“While the top of the prime central London market may be undergoing a weaker period in the face of the election, London’s suburbs are still experiencing strong growth, fuelled in part by buy to let investors benefitting from a reduction in lenders stress testing…”
Sales in London’s prime property market have continued to fall for the second month in a row in 2015, with transactions down 22% year on year.
According to real estate firm W.A. Ellis, a JLL company, this comes on top of a 34% year on year fall in sales recorded in January.
A breakdown of the figures shows that the most dramatic reduction is sales of houses within Belgravia, Chelsea, Knightsbridge and Kensington which have dropped by 100% from 40 sales in 2014 to 19 in the same period this year.
‘Whilst at first glance, these figures may sound alarming, it is always the same in the run up to an election, particularly when property and potential taxation surrounding it, has been at the forefront of all parties’ manifestos,’ said Richard Barber, director at W.A.Ellis.
‘That said, if one uses the same parameters, namely houses sold in the preceding postcodes in previous election years, 2010 and 2005, 47 and 38 houses were sold respectively.
He pointed out that an interesting trend that the firm has observed recently is the off market sales sector. ‘With sentiment amongst domestic buyers so cautious, it is not surprising that vendors wish to keep their houses away from the internet, where its exposure and time on the market can so easily be measured,’ he said.
‘There have certainly been several off market sales recently, but these will not contradict the general downward trend in transaction levels,’ he explained, adding that while the top of the prime central London market may be undergoing a weaker period in the face of the election, London’s suburbs are still experiencing strong growth, fuelled in part by buy to let investors benefitting from a reduction in lenders stress testing.
He explained that loans of up to 75% (LTV) can now be acquired and the stress test for rental income has in some cases been reduced from 125% to 110%. ‘This is good news for investors, however one must remember that the government, as of 06 April, will be clawing back greater Capital Gains Tax revenues from both foreign owners and corporate structures on all capital gains made after this date,’ said Barber.
‘whilst the outlook for the market over the next 64 days remains tentative, we are still registering strong international interest at the very upper end of the market which is indicative of London’s perception as the number one safe haven and front runner for long term capital growth over the next 10 years,’ he added.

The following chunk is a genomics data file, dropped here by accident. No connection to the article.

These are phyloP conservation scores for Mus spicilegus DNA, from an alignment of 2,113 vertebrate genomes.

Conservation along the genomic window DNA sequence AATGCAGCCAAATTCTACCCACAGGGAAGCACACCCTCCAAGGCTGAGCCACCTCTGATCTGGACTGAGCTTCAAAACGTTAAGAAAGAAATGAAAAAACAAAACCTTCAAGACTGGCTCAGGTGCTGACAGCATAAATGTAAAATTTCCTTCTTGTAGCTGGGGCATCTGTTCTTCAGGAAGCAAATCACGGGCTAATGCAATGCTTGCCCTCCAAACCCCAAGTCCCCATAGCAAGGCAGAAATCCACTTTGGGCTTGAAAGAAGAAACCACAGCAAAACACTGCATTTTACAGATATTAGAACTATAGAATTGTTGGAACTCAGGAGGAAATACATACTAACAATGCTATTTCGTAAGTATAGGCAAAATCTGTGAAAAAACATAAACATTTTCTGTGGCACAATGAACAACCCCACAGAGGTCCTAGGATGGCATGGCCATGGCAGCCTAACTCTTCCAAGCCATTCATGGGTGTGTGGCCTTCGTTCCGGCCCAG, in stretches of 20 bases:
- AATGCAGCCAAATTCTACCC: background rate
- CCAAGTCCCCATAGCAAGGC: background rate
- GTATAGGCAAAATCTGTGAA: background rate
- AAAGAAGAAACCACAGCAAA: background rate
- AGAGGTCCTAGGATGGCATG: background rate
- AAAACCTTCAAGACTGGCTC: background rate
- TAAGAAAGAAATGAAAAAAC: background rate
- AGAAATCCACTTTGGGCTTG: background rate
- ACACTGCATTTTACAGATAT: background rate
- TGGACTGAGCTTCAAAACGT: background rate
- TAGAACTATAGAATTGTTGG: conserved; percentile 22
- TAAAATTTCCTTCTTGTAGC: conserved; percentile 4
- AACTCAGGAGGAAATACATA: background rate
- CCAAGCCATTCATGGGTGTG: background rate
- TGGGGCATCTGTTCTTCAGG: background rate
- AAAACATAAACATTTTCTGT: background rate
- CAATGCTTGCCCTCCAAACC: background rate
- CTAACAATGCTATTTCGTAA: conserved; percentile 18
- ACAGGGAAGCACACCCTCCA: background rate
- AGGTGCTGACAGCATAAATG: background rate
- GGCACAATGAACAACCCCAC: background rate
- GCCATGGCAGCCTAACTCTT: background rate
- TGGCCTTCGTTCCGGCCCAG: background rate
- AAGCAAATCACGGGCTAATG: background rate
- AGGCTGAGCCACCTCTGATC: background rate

In the lettings sector Lucy Morton, director and head of agency at W.A.Ellis, said that the firm is seeing both savvy investors and a cautious buyers entering the lettings dynamics. ‘The savvy investor is looking to buy to let to increase their portfolio prior to the election foreseeing that there could well be a boom in the sales market once the uncertainty is over and a government in place for another term,’ she explained.
‘The cautious purchaser favours renting rather than buying until the elections are over and they will then make their decision as to whether to continue renting or purchase. The lettings market thrives during uncertain times as it gives greater flexibility,’ she added.
She also pointed out that tenants tend to remain in situ at this time of year and also prior to the elections, and overall tenancy termination rates are down year on year. Some 45% of outgoing tenants are currently moving for work relocation reasons, 14% moving to their own homes, 14% downsizing, 9% upsizing, 9% following end of studies and 9% for miscellaneous reasons.
‘When analysing the tenant profile in prime London, despite predictions that the finance centre would play a less prominent role, in practice this is not the case. A large proportion of our recent lettings are from senior directors within this sector, not only banks such as Merrill Lynch and Goldman Sachs but also hedge funds and private equity firms,’ she pointed out.
These tenants generally have budgets in excess £2,000 per week and their focus is on prime locations favouring prestigious garden squares such as Cadogan Square, Lennox Gardens, Eaton Square and Onslow Square while the more junior directors favour developments which offer lifestyle facilities to include a concierge, cinema, business facilities and health club.
‘Of course finance is not the main source of tenants, we are witnessing an increase in tenants from the wider corporate sector including energy such as oil and gas, as well as insurance,’ she added.